When describing team culture, new Calgary Flames associate coach Kirk Muller immediately brings up another sport – football.

Everyone’s role, regardless of position or place on the depth chart, is important in the quest for a common goal.

“All the players have to be a part of it and have the same vision,” he said on Monday.

Muller, who recorded 959 points in 1,349 games over 19 seasons and won a Stanley Cup as a member of the 1993 Montreal Canadiens, will oversee the Flames’ forwards and power play after getting hired last week. The Flames also promoted AHL head coach Cail MacLean to the staff and reassigned assistant coaches Ray Edwards and Martin Gelinas to player development roles.

Muller was behind the bench with the Canadiens in two stints before getting fired along with head coach Claude Julien earlier this season. He was the head coach of the Carolina Hurricanes from 2011 to 2014. In Calgary, which has had five head coaches under general manager Brad Treliving since 2014, he brings a fresh voice to a group that drastically underperformed last season and missed the playoffs.

“You’ve got to get everyone engaged and excited with what they bring to the table and how that helps a team win hockey games,” the 55-year-old Muller said.

Expectations – and how they are communicated – are key.

“Everyone’s like, ‘Hey, we want to win the Cup,’” Muller said. 

“That’s great to say, but I think there has to be a bunch of pillars in there to give you the opportunity to win a Cup. So you’ve really got to get everyone engaged in feeling a part of it.”

Muller came aboard after Flames head coach Darryl Sutter suggested that he wanted a voice behind the bench that had previously been a head coach in the league. The general manager talked with people who knew Muller, including players who he had coached.

“Before you go out and fill a position, you build a profile of what you want,” Treliving said. “Things like what characteristics you want that person to have, their background, personality, all those types of things.”

The Flames cast a wide net before tabbing Muller, a native of Kingston, Ont.

“Darryl spoke with a number of candidates and I spoke with a number of guys,” he said. “Once we zeroed in on Kirk, someone Darryl felt real comfortable with, they went through that process and then after that, I got more involved.”

Sutter and Muller see the game in a similar way.

“The style of play, they’re aligned on that,” Treliving said.

“Play with the puck, without the puck. In today’s game, you need to have a strong staff and it’s not just the head coach. He’s got game plans and 20 players to worry about, so you need a strong staff around him.”

Last season, Calgary was 20th in goals per game (2.77), 21st in power play percentage (18.3) and 18th in faceoff percentage (50.0).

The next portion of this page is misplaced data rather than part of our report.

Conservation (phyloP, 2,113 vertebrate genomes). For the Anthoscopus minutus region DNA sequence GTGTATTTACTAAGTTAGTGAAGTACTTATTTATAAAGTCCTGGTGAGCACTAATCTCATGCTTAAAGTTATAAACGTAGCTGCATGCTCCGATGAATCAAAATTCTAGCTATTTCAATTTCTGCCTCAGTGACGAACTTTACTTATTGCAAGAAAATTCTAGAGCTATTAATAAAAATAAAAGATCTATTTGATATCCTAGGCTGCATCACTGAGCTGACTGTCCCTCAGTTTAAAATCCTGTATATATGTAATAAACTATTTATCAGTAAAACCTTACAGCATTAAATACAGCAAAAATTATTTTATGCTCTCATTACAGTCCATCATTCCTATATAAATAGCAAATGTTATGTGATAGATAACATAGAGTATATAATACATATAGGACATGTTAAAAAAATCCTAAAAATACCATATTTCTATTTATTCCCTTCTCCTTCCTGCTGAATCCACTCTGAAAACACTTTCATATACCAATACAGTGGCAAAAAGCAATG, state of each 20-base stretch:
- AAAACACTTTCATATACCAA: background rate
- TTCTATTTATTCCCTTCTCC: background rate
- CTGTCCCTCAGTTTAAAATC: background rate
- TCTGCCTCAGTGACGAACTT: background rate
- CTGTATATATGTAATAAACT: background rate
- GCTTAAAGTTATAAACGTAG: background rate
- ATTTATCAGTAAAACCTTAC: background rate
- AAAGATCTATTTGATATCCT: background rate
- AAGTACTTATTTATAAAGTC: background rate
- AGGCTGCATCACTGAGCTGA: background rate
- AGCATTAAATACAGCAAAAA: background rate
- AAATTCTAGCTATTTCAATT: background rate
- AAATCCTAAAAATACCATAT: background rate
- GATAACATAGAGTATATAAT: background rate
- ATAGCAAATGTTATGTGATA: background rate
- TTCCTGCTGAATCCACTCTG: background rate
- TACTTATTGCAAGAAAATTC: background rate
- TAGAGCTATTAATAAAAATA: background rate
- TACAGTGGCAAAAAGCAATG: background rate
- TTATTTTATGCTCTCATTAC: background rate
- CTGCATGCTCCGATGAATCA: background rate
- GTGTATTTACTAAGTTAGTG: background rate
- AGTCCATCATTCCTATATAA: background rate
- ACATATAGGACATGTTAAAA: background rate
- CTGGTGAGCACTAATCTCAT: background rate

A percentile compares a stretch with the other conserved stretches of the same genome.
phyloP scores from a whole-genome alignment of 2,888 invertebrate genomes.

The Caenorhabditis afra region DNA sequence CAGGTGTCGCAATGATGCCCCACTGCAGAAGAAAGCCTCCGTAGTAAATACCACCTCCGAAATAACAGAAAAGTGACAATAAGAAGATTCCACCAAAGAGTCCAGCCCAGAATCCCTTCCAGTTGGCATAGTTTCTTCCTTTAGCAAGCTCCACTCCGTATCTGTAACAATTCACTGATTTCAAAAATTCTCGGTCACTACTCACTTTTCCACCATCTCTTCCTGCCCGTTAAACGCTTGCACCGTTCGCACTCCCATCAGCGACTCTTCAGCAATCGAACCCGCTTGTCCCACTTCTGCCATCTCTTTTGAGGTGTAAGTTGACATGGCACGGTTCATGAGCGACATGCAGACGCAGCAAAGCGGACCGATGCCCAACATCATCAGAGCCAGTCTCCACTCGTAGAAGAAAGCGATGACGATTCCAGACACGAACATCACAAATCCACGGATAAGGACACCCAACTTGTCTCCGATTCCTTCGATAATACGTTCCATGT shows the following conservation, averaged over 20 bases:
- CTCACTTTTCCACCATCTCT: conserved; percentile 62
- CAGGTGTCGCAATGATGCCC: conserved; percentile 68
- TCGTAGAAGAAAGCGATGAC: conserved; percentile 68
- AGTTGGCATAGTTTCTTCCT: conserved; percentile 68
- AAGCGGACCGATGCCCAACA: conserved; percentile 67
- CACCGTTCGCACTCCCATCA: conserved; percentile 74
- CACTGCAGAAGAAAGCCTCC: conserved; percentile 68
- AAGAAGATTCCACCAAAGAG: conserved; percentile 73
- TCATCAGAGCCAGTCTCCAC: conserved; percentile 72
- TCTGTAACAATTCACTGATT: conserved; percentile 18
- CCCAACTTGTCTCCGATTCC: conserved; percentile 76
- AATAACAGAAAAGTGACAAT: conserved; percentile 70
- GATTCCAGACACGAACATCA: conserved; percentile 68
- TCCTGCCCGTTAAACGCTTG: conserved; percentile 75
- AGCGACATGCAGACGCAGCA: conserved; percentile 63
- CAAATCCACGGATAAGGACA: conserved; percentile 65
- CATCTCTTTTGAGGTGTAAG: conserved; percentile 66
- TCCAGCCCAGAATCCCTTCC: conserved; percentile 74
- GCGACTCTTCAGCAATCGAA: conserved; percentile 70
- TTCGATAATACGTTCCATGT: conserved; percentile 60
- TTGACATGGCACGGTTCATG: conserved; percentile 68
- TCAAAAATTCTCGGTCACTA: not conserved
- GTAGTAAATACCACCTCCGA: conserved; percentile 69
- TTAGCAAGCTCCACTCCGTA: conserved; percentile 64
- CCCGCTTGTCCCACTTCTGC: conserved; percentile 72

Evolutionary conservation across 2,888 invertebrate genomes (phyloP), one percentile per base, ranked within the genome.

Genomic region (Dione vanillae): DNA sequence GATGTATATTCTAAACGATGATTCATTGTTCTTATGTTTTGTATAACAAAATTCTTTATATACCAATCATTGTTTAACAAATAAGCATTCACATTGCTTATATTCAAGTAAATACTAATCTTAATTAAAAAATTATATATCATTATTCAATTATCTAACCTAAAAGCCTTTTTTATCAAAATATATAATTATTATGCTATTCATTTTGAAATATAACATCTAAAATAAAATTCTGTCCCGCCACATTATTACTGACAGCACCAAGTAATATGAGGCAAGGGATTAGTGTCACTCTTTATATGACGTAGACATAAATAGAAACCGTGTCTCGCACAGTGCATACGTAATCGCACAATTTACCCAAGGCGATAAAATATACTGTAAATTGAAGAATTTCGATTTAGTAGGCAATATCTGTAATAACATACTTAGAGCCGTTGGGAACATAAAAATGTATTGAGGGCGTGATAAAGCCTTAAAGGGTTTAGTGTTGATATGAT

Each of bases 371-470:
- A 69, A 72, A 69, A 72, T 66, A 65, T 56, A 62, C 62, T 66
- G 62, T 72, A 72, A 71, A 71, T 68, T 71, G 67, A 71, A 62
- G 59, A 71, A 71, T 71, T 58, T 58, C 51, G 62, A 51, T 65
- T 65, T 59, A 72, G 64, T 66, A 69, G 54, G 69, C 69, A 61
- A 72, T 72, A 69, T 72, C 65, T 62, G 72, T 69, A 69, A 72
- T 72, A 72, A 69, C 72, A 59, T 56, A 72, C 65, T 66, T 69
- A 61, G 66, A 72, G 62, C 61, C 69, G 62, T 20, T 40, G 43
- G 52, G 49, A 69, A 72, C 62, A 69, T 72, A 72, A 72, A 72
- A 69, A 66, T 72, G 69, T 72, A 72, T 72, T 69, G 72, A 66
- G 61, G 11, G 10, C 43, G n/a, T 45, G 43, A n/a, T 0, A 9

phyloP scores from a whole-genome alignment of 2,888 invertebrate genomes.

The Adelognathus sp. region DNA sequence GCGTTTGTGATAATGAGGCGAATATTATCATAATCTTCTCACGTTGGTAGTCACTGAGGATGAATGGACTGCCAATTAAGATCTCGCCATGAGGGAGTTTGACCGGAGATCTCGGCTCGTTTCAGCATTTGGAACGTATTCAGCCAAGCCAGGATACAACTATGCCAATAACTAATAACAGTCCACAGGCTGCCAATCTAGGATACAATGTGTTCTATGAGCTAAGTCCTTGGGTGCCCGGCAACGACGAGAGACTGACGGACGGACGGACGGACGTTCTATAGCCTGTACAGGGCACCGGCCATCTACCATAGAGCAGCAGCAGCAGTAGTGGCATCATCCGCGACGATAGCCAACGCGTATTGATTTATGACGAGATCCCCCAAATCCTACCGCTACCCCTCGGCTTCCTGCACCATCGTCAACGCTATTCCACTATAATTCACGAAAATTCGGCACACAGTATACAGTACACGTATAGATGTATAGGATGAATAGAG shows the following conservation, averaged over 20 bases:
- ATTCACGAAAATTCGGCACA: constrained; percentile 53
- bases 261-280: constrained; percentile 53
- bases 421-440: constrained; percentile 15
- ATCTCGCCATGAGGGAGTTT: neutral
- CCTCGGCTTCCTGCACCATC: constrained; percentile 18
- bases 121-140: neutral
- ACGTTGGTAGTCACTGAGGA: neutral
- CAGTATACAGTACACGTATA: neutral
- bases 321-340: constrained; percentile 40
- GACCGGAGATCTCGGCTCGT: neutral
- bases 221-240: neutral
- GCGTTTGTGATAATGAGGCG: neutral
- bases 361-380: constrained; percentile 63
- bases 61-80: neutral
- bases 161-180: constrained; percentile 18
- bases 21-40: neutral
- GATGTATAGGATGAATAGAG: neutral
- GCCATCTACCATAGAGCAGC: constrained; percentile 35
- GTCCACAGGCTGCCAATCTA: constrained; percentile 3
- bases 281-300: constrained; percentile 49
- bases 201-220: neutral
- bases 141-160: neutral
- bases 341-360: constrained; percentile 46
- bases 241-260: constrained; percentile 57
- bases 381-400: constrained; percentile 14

The Flames have developed individual areas for each player to improve. Muller will work individually with players on specified instruction, be it winning puck battles in the corners, improving on faceoffs, reading plays as they develop, or other skills. 

“He’s a guy who has been through it all as a player and has a real good personality,” Treliving said. 

“He really connects with players.”

This is the first major move since the Flames’ season came to a premature end in April. It’s expected to be an off-season of player movement in Calgary after the team’s core again failed to have any success in reaching the postseason.

“We’ve got a long list,” Treliving said. “We’ve got to make our team better, whether that be on the ice or off the ice. We like what we’ve done with our coaching staff so that’s one piece of business out of the way.”

So is Treliving watching the Stanley Cup playoffs final four right now and thinking the Flames could be in that conversation a year from now? The Montreal Canadiens were the last team to qualify and have made it to the third round, as have the New York Islanders – a group without star power beyond Mathew Barzal but possessing a strong identity.

“The bottom line is the league is really close,” he said.

“Nobody really wants to admit that, but the margin for error is tight. If you look at some of these series, there are some that have been sweeps that could easily have been the other team. They are paper-thin margins. Certainly when you look at teams, every year it’s the same. And you’ve got to be careful that you’re not just chasing the flavour of the day, but certainly you can look at the final four teams that are standing and there are some characteristics.”

It’s a group the Calgary Flames have aspired to join since their Stanley Cup run in 2004.

And hiring Kirk Muller is their latest attempt at getting there.